How Does a Solar Tracker Perform in Snow?

As a Vermont-based company, we know snow, and snow-covered solar panels don’t do anyone any good. Solar on rooftops or on fixed panels on the ground lose up to 15% of their annual production due to snow cover.  But Trackers don’t have that problem.  Why? It’s a gravity thing.  First, the winter sun is already low in the sky so a Tracker’s solar panels are already a steep surface since they’re always pointed right at the sun, meaning the snow will naturally slide off quickly. And second, a Tracker ‘sleeps’ vertical at night, facing east waiting for the sun to rise and to begin tracking again.  So any remaining snow from a daytime snowfall slides off, and any nighttime snowfall isn’t landing on a Tracker’s solar panels.

For further proof, just look at the power production on a 4 kW Solaflect Solar Tracker during February of 2015, one of the coldest and snowiest Februaries in memory, and a month during which rooftop solar panels were covered for over 3 straight weeks.

Solar Snow Fall

Can Home Battery Storage Work For Me?

Grid-tied solar installations like our Solaflect Tracker work great for producing lots of energy and essentially saving the excess to the grid when it’s not being used at home, but what happens when the grid goes down?  The quick answer is that the inverter on your solar installation immediately shuts down (to protect the utility line workers trying to fix the grid) and you’ll stop producing solar energy until the grid is restored. Many people don’t realize that you can’t produce power during a grid outage unless you have a battery storage system.  

A home storage battery will take over responsibility of covering your electricity loads in your house while the grid is down, and will also allow your solar to continue producing power to recharge the battery.  Generally, a battery backup system should be designed to cover limited (mission critical) loads for a number of hours or perhaps a day or two. For extended outages, a battery in conjunction with a Solaflect Tracker can produce enough power to run critical loads in your home for a period of several days (provided there is ample sun to produce power).

A battery also offers the flexibility to “future-proof” your home, and pocketbook, in preparation for widely-expected “time of use” rates the utilities will be charging (like they already do in states like California) — premium rates of up to 5x the standard price for electricity during the highest usage times of the day when the grid is most taxed.  Once a battery is installed, energy can be drawn from the battery during those expensive times of day, avoiding the higher priced energy from your utility.  

We love talking about all things related to solar, so please reach out to us or call us at (802) 649-3700 if we can answer questions and help you think about how solar can cover an ever-increasing share of your family’s power usage!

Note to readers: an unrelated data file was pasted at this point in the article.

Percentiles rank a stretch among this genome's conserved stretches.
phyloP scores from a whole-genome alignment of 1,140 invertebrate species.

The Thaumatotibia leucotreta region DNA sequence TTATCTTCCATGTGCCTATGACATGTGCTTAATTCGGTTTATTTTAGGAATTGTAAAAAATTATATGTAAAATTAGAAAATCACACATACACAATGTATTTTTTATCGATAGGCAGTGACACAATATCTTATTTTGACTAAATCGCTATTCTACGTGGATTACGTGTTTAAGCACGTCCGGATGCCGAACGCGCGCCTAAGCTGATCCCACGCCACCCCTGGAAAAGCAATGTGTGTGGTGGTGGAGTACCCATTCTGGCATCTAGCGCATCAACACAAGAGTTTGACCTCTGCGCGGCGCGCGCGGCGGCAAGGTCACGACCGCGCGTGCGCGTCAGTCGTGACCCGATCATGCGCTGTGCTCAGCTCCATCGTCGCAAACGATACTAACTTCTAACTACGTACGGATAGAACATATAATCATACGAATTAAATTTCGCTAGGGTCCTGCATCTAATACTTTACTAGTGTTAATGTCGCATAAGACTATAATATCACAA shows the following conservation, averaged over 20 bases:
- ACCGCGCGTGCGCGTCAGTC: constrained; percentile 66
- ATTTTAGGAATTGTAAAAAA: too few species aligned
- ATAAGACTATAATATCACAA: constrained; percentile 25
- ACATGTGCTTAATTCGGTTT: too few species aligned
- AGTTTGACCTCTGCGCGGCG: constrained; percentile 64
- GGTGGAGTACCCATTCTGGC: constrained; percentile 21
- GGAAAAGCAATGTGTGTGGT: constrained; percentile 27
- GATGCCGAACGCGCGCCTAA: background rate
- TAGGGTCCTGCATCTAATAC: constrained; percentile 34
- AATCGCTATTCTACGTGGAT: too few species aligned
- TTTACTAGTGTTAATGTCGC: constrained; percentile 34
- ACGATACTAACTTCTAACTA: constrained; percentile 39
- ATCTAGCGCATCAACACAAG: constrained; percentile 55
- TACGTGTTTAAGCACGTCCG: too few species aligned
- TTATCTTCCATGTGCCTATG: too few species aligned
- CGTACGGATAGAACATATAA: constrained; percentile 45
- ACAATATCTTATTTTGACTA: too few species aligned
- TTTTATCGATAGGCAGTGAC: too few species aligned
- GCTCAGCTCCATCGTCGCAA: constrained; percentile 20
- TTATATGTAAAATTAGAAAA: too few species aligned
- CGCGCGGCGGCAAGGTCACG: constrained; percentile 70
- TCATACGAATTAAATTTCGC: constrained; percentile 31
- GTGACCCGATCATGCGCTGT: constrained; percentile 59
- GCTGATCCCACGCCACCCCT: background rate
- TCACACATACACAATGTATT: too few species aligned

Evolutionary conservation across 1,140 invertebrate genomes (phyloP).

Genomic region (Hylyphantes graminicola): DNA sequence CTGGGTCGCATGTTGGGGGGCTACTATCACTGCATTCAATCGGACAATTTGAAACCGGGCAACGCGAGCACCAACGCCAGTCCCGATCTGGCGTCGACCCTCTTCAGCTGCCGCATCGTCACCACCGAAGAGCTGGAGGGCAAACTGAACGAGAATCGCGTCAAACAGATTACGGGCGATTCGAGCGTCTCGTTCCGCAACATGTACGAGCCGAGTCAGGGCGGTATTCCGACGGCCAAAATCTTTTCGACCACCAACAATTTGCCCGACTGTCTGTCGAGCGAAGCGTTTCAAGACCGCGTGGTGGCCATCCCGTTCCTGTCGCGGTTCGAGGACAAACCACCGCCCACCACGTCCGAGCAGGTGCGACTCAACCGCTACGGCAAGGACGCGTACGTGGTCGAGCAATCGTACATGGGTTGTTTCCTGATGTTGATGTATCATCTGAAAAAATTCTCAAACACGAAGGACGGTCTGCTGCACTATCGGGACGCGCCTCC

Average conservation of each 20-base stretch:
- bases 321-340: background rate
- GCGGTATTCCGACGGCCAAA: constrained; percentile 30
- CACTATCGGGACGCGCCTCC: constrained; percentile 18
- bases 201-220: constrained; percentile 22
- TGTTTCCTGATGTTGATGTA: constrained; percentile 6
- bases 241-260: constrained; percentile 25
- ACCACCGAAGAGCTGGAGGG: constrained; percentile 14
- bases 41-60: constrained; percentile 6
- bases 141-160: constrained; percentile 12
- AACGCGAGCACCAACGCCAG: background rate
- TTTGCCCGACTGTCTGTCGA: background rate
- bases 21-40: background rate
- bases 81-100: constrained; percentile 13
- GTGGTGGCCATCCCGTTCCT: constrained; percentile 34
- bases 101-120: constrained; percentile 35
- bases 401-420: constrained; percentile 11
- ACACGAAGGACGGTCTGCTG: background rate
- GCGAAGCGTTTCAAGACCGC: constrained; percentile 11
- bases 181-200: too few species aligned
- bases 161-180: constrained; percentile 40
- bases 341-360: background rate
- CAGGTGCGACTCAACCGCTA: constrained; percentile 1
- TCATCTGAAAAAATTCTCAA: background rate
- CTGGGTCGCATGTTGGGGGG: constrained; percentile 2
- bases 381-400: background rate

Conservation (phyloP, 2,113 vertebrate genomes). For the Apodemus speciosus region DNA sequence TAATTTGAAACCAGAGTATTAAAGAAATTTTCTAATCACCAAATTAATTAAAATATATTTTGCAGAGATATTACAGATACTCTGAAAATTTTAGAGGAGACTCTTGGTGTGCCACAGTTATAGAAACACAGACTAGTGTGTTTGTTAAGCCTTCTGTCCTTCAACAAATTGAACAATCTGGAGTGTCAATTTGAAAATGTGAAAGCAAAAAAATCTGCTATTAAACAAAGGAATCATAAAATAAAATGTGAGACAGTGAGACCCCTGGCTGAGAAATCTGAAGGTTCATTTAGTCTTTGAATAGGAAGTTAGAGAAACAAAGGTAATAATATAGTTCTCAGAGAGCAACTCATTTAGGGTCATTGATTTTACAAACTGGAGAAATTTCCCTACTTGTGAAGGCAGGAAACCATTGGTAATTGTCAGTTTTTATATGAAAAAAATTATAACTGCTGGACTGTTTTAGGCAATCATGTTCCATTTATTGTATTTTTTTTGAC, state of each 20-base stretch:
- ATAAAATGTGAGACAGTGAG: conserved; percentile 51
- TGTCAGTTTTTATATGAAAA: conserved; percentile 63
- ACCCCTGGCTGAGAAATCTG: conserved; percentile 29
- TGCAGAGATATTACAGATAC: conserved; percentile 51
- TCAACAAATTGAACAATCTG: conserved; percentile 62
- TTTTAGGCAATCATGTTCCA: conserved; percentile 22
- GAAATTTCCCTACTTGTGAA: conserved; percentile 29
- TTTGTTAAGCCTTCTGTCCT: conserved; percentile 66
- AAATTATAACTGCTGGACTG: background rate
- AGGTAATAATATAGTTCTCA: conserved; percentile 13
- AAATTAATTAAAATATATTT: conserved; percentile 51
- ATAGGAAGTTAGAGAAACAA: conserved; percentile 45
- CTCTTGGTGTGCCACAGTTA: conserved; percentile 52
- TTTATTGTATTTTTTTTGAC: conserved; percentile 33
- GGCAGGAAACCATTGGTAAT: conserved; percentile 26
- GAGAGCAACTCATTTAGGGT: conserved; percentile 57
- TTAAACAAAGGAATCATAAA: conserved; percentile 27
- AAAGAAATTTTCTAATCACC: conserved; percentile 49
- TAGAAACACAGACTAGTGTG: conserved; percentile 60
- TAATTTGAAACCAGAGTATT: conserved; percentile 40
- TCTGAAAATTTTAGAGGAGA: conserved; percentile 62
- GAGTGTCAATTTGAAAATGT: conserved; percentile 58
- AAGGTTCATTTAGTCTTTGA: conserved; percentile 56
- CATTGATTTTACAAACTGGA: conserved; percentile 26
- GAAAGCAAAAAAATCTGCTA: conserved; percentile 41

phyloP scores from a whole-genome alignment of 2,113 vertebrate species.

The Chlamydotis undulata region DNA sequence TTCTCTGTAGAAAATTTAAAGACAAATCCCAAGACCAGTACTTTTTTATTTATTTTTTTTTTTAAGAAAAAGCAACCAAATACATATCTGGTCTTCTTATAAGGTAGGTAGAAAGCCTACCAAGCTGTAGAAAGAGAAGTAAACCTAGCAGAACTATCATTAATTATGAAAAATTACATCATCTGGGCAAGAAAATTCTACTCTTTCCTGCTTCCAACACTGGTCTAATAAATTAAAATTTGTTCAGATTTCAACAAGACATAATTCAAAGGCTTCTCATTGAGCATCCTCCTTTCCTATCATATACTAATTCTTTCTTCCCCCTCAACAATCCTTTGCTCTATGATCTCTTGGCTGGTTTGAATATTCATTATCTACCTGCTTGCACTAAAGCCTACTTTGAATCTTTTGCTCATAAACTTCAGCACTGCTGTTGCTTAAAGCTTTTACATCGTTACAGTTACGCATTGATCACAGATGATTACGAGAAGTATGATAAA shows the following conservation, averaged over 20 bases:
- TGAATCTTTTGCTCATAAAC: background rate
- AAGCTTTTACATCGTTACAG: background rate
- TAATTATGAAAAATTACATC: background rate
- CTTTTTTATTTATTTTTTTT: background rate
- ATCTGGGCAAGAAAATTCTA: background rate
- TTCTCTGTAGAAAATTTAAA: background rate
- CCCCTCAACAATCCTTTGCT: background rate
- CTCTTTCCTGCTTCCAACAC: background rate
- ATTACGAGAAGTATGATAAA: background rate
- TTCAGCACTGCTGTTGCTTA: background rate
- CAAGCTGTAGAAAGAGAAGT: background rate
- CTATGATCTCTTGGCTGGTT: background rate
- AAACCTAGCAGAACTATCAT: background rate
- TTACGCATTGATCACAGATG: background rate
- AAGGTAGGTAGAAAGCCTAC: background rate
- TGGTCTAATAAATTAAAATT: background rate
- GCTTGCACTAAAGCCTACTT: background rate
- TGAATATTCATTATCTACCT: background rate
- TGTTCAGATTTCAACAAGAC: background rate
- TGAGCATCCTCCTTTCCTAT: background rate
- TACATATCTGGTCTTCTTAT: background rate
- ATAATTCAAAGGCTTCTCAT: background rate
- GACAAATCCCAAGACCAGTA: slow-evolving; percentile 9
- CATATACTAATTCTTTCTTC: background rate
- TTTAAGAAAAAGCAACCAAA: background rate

How Do I Compare a Proposal From Solaflect With One From Another Solar Installer?

The tradition in the solar industry is to compare system costs according to their “cost per watt” of capacity. “Capacity” is the ability of the solar panels to produce a certain amount of electricity when exposed to light. More specifically, it is a measure of how much electricity the panels will generate when they are at a specific temperature and are exposed to light of a specific intensity. For example, a solar array rated at 5 kilowatts (kW) will produce 5 kW of direct current electricity under standardized conditions. The amount of electricity created by the panels will vary if the temperature or intensity of light change.

(Before going further, it may help to understand the difference between a kilowatt and a kilowatt-hour.)

If you are comparing one installer’s proposal to put solar on your roof against another installer’s proposal to put solar on your roof, then comparing cost-per-watt is perfectly reasonable, as long as both installers propose to use similar quality equipment.

However, the Solaflect PV Tracker is qualitatively different from usual fixed-mount solar arrays. The advantage of the Tracker is precisely that it uses its solar panel capacity a great deal more effectively than do fixed-mount arrays. In particular, the Tracker ensures that the panels receive more intensity of light, because it keeps the panels facing directly at the sun at all times. Solar panels in a fixed orientation receive light from an indirect angle at virtually all times throughout the year, and therefore the light landing on them has less intensity.

As a result, solar panels with 5 or 6 kW of capacity in the Solaflect PV Tracker will deliver 40%+ more energy—measured in kilowatt-hours—than the same solar panels in a fixed array. (See “How does the Solaflect PV Tracker make more energy?” parts 1, 2, and 3.)

And energy is what you want. Capacity is merely a means to the end of producing energy. Your electric bill is calculated on the basis of energy—of kWhs. If you want to reduce your electric bill with a solar array, you want the array that will give you the most energy, the most kWhs, at the best cost.

Nine times out of ten, the most cost-effective solar option for you is going to be the Solaflect PV Tracker.

When you want to compare a proposal from Solaflect with one from another installer, ignore cost-per-watt since that is an apples-to-oranges comparison. Instead, calculate the cost-per-kWh using the expected kWh production from the first year. Of course, any solar array will continue producing energy long past the first year. Limiting this mathematical exercise to the first year is just to make it easier and quicker to get an apples-to-apples comparison.